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What exactly is Engineering Optimization

  1. Aug 7, 2013 #1
    What exactly is "Engineering Optimization"

    I have the opportunity to take a grad class entitled "Engineering Design Optimization" this fall and I am curious about the subject. I have never taken an optimization class before and to be honest I don't quite understand why optimization is sub-discipline of engineering. In every engineering problem there is always the issue of design. More specifically, what is the best design? And upon further inquiry: what is 'best'?

    I would guess then the "optimization" discipline is the study of ways to achieve certain engineering objectives.

    What, then, do professors and those in industry do whom study optimization? What is to be expected out of the standard optimization class?
     
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  3. Aug 7, 2013 #2

    SteamKing

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    In general, the object of engineering design is to, among other things, make it lighter, faster, stronger, and most importantly, cheaper. It also must meet applicable regulations and not fail in service.
     
  4. Aug 9, 2013 #3
    Generally, for any given product, you have some sort of design metrics you're trying to achieve and others you really don't care about. In aircraft design, for example, you choose what you want the plane to do and design accordingly. Fighter jets have different metrics than commercial planes, so optimization is really just trying to adjust your parameters to achieve your goals. Maybe you favor speed over fuel efficiency or endurance or whatever. Taking it down to a structures example, maybe you care about strength to weight ratio over cost of materials, etc. Optimization is really the art of mastering the trade-offs in design and to some degree, it really doesn't matter what you're optimizing because the techniques tend to be really similar across the board.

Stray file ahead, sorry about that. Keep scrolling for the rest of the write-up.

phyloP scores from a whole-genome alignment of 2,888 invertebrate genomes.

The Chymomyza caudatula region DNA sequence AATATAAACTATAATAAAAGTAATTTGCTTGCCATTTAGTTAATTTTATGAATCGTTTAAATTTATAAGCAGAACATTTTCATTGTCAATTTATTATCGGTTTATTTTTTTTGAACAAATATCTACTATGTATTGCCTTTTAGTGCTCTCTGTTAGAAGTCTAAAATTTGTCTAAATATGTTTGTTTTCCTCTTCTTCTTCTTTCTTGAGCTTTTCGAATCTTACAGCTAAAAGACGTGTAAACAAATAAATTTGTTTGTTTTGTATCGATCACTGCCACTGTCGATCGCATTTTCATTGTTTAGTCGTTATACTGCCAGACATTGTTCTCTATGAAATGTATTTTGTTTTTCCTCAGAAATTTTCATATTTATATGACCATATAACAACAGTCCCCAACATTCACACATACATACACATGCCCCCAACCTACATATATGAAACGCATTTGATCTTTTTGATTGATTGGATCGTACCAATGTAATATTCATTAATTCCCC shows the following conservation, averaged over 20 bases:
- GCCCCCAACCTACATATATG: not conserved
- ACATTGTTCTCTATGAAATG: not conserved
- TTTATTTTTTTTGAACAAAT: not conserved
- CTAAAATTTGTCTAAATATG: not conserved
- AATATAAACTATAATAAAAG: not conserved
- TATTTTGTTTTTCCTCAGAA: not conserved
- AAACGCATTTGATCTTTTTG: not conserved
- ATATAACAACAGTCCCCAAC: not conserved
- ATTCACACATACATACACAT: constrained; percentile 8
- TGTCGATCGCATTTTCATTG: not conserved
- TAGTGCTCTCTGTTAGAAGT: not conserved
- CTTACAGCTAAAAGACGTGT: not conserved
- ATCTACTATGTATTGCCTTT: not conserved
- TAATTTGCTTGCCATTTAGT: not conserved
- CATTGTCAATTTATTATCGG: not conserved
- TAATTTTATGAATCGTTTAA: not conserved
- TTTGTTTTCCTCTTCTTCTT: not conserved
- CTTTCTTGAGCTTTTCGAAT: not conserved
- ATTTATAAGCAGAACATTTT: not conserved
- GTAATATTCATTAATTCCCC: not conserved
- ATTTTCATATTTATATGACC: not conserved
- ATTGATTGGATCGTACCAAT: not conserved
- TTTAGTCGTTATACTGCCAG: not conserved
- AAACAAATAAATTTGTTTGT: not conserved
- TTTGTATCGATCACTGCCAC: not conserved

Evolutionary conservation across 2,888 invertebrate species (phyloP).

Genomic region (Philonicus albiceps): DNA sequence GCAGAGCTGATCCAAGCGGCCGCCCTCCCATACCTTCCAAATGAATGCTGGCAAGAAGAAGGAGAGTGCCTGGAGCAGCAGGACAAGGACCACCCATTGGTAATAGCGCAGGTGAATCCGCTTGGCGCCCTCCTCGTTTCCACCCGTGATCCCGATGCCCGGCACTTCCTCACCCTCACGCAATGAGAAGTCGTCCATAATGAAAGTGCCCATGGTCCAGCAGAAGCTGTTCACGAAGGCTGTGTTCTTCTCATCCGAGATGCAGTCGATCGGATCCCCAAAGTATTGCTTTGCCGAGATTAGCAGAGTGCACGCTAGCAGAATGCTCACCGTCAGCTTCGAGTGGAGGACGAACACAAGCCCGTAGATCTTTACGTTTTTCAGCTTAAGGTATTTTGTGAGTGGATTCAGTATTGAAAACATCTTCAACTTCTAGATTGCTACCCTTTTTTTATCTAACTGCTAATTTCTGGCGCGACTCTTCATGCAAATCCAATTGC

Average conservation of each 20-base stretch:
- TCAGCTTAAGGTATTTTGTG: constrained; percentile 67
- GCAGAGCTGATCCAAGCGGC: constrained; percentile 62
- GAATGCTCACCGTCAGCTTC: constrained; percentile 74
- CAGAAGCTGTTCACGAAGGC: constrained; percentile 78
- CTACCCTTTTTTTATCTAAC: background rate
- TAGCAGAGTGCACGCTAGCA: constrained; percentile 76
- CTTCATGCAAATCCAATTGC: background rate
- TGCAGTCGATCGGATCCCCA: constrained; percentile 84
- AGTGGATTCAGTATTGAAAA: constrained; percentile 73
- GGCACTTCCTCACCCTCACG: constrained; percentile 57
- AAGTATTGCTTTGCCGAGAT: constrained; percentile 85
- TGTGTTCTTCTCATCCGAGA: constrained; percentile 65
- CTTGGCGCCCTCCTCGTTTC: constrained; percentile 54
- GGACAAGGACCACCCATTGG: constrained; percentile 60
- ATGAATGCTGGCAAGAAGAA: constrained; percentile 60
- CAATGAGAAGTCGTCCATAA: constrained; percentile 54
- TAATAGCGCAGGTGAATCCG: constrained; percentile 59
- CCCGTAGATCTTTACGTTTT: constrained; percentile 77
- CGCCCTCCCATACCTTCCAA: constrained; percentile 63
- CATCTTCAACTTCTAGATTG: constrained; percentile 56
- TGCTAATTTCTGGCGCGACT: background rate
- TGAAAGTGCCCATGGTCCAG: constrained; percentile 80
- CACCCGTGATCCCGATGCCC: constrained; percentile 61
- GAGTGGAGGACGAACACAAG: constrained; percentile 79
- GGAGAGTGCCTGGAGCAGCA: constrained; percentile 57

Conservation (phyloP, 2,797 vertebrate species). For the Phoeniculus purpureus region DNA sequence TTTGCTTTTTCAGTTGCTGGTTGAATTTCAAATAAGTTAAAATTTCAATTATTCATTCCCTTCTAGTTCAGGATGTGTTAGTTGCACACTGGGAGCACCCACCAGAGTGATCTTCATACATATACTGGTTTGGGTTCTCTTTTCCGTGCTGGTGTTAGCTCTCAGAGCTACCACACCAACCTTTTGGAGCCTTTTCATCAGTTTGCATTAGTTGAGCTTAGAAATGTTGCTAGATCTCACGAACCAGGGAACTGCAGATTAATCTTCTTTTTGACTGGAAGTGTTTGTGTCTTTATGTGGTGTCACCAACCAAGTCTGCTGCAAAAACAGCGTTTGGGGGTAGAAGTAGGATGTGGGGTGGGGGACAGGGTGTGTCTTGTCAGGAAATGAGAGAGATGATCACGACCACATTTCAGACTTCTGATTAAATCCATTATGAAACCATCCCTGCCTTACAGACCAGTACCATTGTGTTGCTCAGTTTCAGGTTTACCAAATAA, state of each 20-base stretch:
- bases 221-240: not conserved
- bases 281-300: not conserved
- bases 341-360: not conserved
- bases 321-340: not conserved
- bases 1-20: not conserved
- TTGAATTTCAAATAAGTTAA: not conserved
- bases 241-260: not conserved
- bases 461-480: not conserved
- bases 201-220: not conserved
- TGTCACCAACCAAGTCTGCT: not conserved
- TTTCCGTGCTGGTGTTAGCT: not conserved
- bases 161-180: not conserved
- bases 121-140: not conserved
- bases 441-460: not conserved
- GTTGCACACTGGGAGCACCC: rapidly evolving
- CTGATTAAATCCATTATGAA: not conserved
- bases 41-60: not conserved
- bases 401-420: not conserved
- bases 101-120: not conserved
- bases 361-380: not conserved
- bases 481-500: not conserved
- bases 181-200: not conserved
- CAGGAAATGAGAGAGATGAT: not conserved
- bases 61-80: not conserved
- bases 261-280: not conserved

The class you're asking about is probably going to teach those general optimization techniques. From talking to people who've taken a class like that, they said the class covers Pareto efficiency and determining the Pareto frontier for product designs. If you're interested in focusing on product design, I think it would be a great class to take.